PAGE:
Fiction Cesc Gay

Fiction Cesc Gay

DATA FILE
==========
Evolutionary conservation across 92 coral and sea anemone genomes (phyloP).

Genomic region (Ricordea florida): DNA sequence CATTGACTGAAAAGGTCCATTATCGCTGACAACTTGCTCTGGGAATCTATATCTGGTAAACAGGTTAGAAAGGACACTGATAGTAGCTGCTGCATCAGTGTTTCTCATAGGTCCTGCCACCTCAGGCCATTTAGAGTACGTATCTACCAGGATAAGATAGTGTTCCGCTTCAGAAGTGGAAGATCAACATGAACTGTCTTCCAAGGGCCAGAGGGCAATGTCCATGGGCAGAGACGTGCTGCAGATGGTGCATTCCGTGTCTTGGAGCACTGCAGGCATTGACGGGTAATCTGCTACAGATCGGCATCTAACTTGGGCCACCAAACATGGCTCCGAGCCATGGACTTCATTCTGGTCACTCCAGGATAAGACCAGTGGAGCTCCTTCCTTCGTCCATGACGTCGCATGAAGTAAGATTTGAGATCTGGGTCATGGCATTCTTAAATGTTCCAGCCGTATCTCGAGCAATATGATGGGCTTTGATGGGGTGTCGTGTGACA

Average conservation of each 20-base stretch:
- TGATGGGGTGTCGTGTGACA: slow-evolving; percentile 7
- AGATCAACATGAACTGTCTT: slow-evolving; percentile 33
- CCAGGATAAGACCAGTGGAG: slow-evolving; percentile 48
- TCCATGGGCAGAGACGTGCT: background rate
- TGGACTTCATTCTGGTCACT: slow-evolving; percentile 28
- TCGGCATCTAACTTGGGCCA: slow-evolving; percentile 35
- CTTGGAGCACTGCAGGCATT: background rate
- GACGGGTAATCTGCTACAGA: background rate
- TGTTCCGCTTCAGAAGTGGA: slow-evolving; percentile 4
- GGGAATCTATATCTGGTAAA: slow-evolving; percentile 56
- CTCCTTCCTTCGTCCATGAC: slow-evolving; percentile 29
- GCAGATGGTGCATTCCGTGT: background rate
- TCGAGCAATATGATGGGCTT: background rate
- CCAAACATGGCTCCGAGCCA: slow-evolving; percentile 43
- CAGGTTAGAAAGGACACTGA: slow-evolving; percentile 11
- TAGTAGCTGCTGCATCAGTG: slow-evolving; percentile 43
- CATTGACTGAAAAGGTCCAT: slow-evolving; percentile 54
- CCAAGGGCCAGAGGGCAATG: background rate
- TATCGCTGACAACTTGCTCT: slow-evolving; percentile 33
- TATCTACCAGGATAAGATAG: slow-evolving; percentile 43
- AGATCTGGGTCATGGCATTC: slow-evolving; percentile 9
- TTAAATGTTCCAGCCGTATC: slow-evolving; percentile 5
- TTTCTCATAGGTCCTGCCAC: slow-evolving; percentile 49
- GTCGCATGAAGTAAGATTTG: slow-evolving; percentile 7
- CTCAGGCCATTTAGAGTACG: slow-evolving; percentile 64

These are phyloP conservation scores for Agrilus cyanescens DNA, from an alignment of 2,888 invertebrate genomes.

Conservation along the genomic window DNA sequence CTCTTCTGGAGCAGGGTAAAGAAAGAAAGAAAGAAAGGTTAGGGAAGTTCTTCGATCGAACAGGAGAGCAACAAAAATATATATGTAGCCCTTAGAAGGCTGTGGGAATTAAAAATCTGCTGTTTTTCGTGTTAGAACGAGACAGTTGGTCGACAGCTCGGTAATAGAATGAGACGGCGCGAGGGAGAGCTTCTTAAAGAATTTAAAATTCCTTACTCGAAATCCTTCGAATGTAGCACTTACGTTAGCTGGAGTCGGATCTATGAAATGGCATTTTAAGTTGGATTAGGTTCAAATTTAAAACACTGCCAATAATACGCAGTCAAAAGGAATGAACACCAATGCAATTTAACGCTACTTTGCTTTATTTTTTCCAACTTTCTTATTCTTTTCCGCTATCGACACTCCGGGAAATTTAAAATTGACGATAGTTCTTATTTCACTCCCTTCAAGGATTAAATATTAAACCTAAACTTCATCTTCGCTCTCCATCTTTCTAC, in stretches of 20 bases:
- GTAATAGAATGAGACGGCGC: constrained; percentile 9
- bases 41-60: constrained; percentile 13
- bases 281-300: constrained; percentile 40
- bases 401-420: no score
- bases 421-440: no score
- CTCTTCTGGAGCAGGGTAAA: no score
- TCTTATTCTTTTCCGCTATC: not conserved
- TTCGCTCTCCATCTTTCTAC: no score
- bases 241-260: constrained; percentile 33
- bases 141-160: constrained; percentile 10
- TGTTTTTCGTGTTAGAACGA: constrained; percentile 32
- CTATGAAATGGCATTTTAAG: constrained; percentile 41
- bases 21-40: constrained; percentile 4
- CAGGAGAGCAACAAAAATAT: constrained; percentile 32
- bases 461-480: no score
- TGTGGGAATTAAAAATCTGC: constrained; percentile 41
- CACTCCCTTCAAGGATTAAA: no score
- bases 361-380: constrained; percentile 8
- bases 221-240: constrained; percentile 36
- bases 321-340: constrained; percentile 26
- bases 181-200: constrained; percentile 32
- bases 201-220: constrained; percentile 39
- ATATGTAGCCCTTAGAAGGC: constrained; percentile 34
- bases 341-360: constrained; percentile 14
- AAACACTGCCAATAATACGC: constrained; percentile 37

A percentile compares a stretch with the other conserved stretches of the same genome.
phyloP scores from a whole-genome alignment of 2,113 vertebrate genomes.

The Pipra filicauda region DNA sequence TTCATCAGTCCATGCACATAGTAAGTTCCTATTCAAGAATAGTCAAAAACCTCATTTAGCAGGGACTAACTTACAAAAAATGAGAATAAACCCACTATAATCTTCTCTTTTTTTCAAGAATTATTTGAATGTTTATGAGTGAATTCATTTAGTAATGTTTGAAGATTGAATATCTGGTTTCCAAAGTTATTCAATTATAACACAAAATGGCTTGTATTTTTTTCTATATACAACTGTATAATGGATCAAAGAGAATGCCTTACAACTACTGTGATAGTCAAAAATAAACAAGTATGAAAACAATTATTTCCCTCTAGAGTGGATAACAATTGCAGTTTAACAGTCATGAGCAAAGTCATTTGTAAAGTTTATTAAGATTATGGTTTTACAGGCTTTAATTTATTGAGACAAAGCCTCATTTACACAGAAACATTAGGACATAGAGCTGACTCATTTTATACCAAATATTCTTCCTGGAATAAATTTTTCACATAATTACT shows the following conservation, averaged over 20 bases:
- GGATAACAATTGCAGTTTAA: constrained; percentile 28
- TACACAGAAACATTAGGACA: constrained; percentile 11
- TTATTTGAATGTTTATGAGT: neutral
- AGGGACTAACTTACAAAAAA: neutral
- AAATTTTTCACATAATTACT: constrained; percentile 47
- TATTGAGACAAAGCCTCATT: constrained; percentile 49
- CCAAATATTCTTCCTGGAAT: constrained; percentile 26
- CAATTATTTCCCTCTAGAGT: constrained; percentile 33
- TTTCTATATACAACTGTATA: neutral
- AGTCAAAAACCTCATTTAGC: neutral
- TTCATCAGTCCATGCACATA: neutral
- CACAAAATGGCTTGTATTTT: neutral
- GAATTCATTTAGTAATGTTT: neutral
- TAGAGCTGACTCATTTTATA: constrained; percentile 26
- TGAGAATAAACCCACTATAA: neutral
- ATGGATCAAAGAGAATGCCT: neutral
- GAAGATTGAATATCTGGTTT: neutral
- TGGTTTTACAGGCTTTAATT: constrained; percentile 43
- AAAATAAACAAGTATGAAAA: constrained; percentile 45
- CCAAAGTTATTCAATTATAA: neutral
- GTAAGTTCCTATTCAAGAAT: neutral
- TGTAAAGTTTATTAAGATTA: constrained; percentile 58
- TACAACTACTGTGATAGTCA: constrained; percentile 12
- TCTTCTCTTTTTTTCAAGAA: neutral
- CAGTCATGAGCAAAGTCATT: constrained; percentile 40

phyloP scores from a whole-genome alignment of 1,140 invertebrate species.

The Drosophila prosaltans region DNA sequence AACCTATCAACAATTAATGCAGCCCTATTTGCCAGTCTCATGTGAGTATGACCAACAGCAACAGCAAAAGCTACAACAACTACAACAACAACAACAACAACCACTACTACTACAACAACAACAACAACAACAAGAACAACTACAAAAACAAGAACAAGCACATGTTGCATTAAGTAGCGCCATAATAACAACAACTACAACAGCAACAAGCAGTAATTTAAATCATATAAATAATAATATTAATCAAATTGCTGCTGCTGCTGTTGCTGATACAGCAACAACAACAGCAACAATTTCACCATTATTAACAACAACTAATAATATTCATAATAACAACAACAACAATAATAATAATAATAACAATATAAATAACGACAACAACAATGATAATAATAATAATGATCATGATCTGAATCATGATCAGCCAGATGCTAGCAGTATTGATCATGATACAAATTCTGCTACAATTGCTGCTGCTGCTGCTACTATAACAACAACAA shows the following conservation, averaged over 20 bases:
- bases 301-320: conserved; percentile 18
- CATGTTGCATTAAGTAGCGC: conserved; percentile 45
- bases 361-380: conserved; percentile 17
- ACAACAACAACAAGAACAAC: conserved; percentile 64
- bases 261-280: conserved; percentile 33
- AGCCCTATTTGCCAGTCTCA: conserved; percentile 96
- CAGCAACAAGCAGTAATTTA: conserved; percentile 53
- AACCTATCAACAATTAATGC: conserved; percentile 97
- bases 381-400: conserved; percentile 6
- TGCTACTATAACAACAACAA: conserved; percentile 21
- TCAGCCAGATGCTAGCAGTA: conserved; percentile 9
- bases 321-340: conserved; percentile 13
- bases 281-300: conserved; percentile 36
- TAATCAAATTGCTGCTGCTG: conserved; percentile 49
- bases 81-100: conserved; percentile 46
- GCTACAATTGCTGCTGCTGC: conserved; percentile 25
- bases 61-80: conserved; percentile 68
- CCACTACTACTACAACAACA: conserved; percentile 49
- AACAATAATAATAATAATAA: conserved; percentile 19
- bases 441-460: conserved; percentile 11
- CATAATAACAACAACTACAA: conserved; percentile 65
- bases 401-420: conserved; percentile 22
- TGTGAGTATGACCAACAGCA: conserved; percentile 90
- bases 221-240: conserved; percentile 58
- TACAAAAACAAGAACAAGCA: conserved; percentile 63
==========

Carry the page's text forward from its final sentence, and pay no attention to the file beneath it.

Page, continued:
Finally: a film about a well-off white male’s midlife crisis and creative stagnation. Though the Cesc Gay (Nico and Dani) directed and scripted Fiction (Ficció) treads familiar ground (see Wonder Boys and American Beauty), it forgoes common tropes (i.e., pot and undergraduate affairs) in favour of an ingenuous, oft-compelling meditation on love and art that succeeds thanks to a stellar cast, a refreshingly aware take on inconvenient attraction and a Spanish mountain range. Àlex (Eduard Fernández), a 39-year-old filmmaker, heads to the mountains, ostensibly to write his next movie but essentially to flee his wife, children and middle-aged monotony (aka, his real life). There he reconnects with friends Santi (a charmingly rakish Javier Cámara) and Judith (Carme Pla) before meeting the similarly wayward Mònica (played with luminescence by Montse Germán). Little writing ensues. With Mònica’s introduction, the film shifts from The Big Chill-style midlife stock taking to a sylvan anti-romance. Àlex and Mònica toy with a dalliance, constantly aware of, yet unconcerned with, the veneration of nascent love. Rather than writing, the two craft a fiction of their own. It’s that relationship, buoyed by Santi’s homemade videos and Judith’s paintings, from which the film takes its title. The perfectly cast Fernández and Germán announce their affections through furtive glances and playful, childlike nervousness, and it’s a huge credit to the two leads that the In the Mood for Love-evoking tension effectively mirrors the sparse dialogue in its subtlety. Despite a contradictory indulgence at its denouement, Fiction’s unrealised love story is beautifully rendered. Shot and set in the Pyrenees, the scenery is conversely stunning and appositely flawed. Instead of idealising the landscape with sweeping panoramas and sun-drenched scenes, Gay and his director of photography (Andreu Rebés) deftly temper its beauty with a grey palette, near-ubiquitous rain and meddling shots of Fernández’s morose mug. Though Fiction temporarily falters in its third act just as a too apropos deflated hot-air balloon — itself needlessly overt — signals the unwanted arrival of Alex’s real life, the redemptive finale, complete with a well-placed snow globe, voids the intrusion. With nothing more than scene selection, subtitle choices (English and French!) and a title card, the DVD is naked to the point of perversion, though the pastoral tale of art and love, reality and, um, fiction make it a more than compelling watch. (Mongrel Media)